The Many Battles for Sochi – Olympic Town Has Seen Its Fair Share of Bloodshed

For more than 2,000 years, the areas surrounding what is now Sochi have been invaded by Huns, Mongols, Turks and Russians. Here 19th Century Circassians fight the Tsar's armies.

For more than 2,000 years, the area surrounding what is now Sochi has been invaded by Huns, Mongols, Turks and Russians, among others. Here 19th Century Circassians fight the Tsar’s armies.

The eyes of the world are fixed on Sochi as some of the planet’s best athletes vie there for Olympic gold. Yet, this isn’t the first time the Russian Black Sea resort town has been the scene of fierce competition. Over the past two millennia, a host of factions have descended onto the region to challenge one another in a series of contests that were far more dramatic than any Winter Games. Situated on a geopolitical fault line between East and West, armies from ancient times right up to the modern era have slugged it out for control of this strategic sea port and land corridor. Consider these:

Screen Shot 2014-02-13 at 6.50.18 PMLand of the Zygii
The ancient Greek writer Strabo knew the area surrounding present day Sochi quite well. During the 1st century AD, the noted historian and cartographer recorded that the entre region, then known as Zyx, was under the control of a warlike seafaring peoples called the Zygii. From the early Bronze Age right up to the 4th century AD, a loose coalition of theses nomads fought off repeated incursions by Scythians, Cimmerians, Sarmatian and even Roman legions, that is until the territory was finally over run by the Huns. Later, the Byzantines would subjugate and Christianize the region, building both mighty cathedrals and a string of fortifications.

Mongols and Turks
During the 13th Century, the area surrounding present-day Sochi fell to Mongol raiders. The Central Asian conquerors swept through the Caucuses on their way into Europe, devastating everything in their path. Two centuries later, the Ottomans would have their turn. In 1453, the same year the Byzantine capital of Constantinople fell to the Turks, Muslim invaders would seize control of much of the Caucuses and convert the inhabitants to Islam.

The Russians are Coming
Throughout the 16th, 17th and 18th centuries, the lands surrounding the Black Sea, including modern day Sochi, would become an epic battleground between the armies of the Ottomans and the ever-expanding Russian Empire. No fewer than ten different wars were fought throughout the region. The last of these contests saw much of the Caucuses ceded to Tsar Nicholas I following the 1829 Treaty of Adrianople. Within five years, a fortress and town were established at the mouth of the Sochi River by Russian settlers. The territory continued to be plagued by unrest as local Muslims known as Ubykhs launched repeated raids as part of an ongoing insurgency against the Tsar’s rule. Russia temporarily abandoned the entire area in 1854 to focus instead on defeating a joint Anglo-French and Ottoman force in the nearby Crimea. They came back with a vengeance a decade later and brutally suppressed all resistance along the Sochi river and the wider Caucuses. A massive battle was fought in March 1864 in the hills surrounding the outpost during which 5,000 Islamic warriors known as Circassians were cut down by Russian troops. In the years following their victory, the Tsar’s forces would drive more than half a million Muslim inhabitants from the territory in a policy some historians and locals refer to as a genocide. The persecution also led to the near complete annihilation of the Ubykh people. [1] Toward the late 19th century, Sochi would expand thanks to a surge of German, Polish, Greek and Jewish immigrants.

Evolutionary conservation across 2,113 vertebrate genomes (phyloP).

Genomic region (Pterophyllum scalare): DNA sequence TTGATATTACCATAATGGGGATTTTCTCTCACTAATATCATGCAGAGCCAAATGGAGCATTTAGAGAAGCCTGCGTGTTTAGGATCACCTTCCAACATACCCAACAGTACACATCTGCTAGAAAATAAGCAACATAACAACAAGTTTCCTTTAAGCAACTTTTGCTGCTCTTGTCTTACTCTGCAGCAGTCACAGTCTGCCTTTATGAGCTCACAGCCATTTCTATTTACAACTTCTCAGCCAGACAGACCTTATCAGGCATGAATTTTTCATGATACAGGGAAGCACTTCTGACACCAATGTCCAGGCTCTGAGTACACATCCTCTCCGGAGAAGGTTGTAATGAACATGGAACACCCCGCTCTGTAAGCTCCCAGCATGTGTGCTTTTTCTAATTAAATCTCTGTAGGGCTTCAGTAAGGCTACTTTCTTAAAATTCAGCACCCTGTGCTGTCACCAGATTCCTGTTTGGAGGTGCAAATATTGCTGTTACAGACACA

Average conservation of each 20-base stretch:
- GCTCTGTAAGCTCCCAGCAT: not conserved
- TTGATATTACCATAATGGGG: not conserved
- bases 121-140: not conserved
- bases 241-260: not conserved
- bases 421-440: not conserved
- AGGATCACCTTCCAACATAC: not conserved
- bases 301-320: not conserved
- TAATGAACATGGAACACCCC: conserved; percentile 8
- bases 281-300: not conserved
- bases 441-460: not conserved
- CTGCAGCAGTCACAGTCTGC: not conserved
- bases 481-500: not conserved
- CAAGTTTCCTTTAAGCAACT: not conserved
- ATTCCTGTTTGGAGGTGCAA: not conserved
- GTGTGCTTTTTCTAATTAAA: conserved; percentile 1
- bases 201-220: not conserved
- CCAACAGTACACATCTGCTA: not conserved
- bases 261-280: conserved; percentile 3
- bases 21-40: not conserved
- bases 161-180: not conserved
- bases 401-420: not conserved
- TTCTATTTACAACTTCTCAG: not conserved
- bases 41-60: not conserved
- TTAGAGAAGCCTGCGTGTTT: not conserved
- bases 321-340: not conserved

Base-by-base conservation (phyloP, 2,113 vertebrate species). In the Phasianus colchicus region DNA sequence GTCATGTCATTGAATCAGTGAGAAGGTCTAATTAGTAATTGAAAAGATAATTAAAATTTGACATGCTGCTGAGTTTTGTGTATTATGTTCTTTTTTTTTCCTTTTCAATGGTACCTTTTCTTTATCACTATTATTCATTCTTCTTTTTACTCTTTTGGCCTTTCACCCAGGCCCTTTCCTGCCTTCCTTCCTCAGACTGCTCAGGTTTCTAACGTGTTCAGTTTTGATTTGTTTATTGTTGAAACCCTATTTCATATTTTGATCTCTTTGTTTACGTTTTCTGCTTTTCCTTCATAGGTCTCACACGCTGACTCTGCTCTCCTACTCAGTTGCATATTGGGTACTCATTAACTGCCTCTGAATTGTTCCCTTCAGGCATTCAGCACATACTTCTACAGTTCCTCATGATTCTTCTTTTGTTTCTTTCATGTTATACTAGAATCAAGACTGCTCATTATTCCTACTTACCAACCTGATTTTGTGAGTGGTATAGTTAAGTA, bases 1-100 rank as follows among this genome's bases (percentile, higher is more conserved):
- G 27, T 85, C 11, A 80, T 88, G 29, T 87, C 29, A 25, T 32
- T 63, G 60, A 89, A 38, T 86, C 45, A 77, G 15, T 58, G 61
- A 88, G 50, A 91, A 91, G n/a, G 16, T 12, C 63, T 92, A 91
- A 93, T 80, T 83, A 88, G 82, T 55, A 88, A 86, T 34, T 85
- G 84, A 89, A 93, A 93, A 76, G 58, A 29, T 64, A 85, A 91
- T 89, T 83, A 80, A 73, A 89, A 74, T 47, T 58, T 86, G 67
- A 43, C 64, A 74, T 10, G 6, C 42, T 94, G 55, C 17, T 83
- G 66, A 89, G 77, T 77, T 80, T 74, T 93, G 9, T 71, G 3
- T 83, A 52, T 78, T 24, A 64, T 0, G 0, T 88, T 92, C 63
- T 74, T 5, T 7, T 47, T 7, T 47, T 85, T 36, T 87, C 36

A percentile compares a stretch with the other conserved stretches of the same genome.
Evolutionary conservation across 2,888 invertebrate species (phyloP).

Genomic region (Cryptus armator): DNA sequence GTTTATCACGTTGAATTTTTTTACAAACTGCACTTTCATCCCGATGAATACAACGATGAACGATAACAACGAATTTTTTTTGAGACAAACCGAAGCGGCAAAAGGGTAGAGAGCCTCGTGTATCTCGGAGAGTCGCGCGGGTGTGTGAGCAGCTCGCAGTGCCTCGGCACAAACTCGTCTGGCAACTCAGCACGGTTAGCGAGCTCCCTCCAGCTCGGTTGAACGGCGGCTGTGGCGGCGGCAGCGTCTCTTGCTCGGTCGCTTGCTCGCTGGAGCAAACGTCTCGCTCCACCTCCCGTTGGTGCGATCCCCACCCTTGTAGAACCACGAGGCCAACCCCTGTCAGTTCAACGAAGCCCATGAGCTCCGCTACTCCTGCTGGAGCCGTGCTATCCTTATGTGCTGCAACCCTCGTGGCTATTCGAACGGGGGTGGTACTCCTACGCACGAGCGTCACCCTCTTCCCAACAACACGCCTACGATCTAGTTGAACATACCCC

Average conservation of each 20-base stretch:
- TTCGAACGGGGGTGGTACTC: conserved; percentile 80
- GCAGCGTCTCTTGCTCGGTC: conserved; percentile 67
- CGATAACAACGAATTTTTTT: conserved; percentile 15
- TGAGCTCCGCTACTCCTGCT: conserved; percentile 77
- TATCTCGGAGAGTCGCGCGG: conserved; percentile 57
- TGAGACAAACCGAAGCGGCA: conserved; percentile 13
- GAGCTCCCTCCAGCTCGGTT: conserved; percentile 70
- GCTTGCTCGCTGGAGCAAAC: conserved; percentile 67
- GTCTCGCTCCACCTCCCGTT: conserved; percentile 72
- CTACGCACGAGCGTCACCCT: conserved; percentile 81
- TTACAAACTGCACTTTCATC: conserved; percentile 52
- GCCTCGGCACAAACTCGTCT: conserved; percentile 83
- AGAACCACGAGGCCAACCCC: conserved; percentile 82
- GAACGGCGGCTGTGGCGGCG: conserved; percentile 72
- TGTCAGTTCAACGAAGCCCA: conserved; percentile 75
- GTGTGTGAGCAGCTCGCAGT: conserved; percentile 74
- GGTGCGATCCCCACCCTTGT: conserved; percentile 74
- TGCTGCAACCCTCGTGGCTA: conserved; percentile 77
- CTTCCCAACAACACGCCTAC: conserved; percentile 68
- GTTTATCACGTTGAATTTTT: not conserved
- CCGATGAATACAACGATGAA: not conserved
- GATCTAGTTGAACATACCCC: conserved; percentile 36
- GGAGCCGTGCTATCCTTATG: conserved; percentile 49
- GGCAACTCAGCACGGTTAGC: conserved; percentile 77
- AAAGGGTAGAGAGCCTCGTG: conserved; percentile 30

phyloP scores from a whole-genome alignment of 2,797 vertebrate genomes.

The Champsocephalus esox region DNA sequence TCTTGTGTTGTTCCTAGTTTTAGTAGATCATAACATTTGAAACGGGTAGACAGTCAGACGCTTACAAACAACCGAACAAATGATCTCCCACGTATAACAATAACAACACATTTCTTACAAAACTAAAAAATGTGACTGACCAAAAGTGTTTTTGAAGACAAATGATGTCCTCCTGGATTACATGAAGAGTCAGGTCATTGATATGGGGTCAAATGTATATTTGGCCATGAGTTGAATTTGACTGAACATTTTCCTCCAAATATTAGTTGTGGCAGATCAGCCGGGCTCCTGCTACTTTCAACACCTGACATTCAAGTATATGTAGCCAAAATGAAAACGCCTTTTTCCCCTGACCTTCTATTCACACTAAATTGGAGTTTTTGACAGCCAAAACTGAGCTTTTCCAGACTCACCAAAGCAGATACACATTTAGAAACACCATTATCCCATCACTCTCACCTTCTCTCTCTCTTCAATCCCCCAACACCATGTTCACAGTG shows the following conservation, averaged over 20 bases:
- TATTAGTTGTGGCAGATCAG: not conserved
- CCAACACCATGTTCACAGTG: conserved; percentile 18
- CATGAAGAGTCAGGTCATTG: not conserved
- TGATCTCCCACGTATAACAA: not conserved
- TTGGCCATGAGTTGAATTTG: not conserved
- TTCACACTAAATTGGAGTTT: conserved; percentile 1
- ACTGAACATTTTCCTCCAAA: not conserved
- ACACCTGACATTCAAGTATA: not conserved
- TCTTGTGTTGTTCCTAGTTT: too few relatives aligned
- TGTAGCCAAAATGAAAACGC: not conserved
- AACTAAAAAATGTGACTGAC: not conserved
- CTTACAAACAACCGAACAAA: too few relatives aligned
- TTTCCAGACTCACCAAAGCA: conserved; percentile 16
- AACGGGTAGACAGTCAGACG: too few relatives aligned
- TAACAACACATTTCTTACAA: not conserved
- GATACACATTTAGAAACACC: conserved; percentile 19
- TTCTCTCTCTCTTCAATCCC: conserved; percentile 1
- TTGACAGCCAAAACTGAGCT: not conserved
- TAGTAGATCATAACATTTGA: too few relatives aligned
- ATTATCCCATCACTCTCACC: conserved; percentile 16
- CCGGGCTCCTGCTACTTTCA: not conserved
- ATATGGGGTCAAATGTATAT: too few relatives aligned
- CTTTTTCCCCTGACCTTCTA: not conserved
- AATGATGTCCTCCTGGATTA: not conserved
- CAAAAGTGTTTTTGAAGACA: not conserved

Bolsheviks, Georgians, Nazis and More
Sochi would once again see violence, this time between royalist White Russian forces and Bolsheviks following the 1917 downfall of Tsar Nicholas II. In fact, the eastern Black Sea would become a minor theatre in the five-year Russian Civil War. Following the communist revolution, forces from independent Georgia invaded Sochi, taking the city from the White Russians in 1918. Royalist troops recaptured the area later that year, but then both factions were driven out by the Red Army in 1920. Moscow consolidated its grip on the entire region and named Sochi a holiday town for the workers of the U.S.S.R. The obscure seaside outpost grew amid a flood of visitors.

Later during the Great Patriotic War, Hitler’s forces stormed the Soviet Union and made for the rich oil fields of the Caucuses. Although Nazi Panzers drove deep into Russia, they never did reach the eastern shores of the Black Sea. Instead, the Red Army sent its wounded to recover in the warm seaside holiday town. During the war, Sochi boasted as many as 100 different army hospitals. Following the hostilities, the city continued to be a popular vacation spot for Russians. Although on the very doorstep of the troubled former republics that have been rocked by war since the collapse of communism, Sochi has been spared the fate of nearby Georgia, Azerbaijan, Abkhazia and Chechnya. Today it remains a mecca for Russian sun worshipers.


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